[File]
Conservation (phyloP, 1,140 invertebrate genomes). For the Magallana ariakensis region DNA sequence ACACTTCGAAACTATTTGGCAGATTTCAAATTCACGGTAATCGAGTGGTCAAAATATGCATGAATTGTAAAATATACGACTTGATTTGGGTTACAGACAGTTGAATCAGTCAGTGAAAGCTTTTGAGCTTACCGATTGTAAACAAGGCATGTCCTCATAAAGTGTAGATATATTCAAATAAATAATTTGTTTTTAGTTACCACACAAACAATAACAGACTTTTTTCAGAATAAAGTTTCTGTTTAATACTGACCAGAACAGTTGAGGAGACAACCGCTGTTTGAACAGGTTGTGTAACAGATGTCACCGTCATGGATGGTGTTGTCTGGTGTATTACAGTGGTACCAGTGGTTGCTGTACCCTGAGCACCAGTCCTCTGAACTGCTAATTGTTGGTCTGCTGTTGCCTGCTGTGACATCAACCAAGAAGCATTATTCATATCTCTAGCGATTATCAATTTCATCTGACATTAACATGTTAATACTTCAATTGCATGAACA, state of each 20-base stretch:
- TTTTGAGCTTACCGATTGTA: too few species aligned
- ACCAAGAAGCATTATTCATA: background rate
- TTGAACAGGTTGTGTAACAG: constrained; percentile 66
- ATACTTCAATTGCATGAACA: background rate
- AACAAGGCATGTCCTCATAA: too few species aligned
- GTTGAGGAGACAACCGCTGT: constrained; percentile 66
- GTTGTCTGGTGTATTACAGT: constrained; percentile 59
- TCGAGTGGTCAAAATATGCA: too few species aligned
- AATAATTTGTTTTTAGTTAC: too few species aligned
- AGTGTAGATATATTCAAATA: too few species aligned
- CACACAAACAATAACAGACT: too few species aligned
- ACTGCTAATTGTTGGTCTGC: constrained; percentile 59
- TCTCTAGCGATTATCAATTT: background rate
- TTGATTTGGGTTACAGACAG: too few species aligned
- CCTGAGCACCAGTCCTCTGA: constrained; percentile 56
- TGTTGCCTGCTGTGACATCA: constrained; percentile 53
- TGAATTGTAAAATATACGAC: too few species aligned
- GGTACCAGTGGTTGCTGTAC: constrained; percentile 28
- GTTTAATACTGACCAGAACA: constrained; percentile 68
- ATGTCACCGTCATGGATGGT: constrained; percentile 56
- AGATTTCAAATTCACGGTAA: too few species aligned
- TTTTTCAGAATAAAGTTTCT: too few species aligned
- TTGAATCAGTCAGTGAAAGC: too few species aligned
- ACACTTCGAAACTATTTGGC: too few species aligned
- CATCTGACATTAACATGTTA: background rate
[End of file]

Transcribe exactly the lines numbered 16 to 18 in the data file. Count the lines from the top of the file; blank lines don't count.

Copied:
- CCTGAGCACCAGTCCTCTGA: constrained; percentile 56
- TGTTGCCTGCTGTGACATCA: constrained; percentile 53
- TGAATTGTAAAATATACGAC: too few species aligned